The Quinali Watershed’s natural and man-made features, the land cover and corresponding land use, and the climate, particularly precipitation, affect the quality of its water bodies.
The water quality data from fourteen sampling stations within the Quinali Watershed show that elevation influences the water temperature, electrical conductivity and total dissolved solids (TDS). The correlation analysis shows that the low temperature water emanating from the headwaters of the watershed which are located at high elevations, gradually grow warm as they flow down towards the lower elevation areas of the watershed and eventually out to Lake Bato. Meanwhile, the electrical conductivity increases as the water flows from the upstream stations to the downstream ones. This shows that dissolved solids in the water increase in concentration as it flows towards the watershed’s main outlet. The correlation analysis also shows that the water at low lying areas of the Quinali Watershed are more turbid than those that are located in the higher elevations during the dry season.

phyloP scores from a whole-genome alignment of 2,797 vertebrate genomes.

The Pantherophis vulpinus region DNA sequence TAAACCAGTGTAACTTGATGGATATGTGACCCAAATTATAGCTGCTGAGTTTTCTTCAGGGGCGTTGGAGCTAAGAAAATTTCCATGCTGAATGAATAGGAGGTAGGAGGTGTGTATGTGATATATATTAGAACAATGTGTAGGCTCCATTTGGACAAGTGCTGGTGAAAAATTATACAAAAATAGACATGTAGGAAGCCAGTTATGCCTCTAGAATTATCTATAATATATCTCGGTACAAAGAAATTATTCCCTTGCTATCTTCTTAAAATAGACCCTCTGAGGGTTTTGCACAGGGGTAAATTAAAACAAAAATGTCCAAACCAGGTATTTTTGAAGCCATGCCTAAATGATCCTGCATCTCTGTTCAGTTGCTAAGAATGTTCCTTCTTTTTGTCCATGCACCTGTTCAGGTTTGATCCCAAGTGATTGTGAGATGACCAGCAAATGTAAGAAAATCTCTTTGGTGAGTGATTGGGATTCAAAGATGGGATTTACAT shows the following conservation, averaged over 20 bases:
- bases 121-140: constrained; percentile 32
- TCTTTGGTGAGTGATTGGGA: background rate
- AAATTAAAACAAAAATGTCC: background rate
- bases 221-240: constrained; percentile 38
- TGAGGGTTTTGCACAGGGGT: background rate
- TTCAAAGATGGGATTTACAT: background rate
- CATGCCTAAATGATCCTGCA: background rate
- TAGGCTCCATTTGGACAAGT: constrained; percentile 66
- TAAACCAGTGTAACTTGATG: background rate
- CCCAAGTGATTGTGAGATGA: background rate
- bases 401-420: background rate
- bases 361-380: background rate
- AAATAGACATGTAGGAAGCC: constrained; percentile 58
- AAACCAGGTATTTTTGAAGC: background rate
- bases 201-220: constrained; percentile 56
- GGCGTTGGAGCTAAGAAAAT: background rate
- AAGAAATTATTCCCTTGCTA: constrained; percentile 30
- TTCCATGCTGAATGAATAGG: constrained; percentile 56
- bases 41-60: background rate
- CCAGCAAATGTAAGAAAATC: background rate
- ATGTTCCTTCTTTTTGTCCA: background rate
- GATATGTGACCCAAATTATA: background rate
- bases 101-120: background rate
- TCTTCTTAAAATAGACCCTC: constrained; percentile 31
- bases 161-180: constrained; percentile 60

Land cover type and land use affects the turbidity and dissolved oxygen concentration of the water in the watershed. Basin areas with high forest cover percentage have less turbid waters than those with low forest cover percentage. Basin areas with high grassland and built up areas have waters that have low dissolved oxygen concentration. Meanwhile, water in streambanks with barren and highly populated riparian areas also exhibit low dissolved oxygen concentration.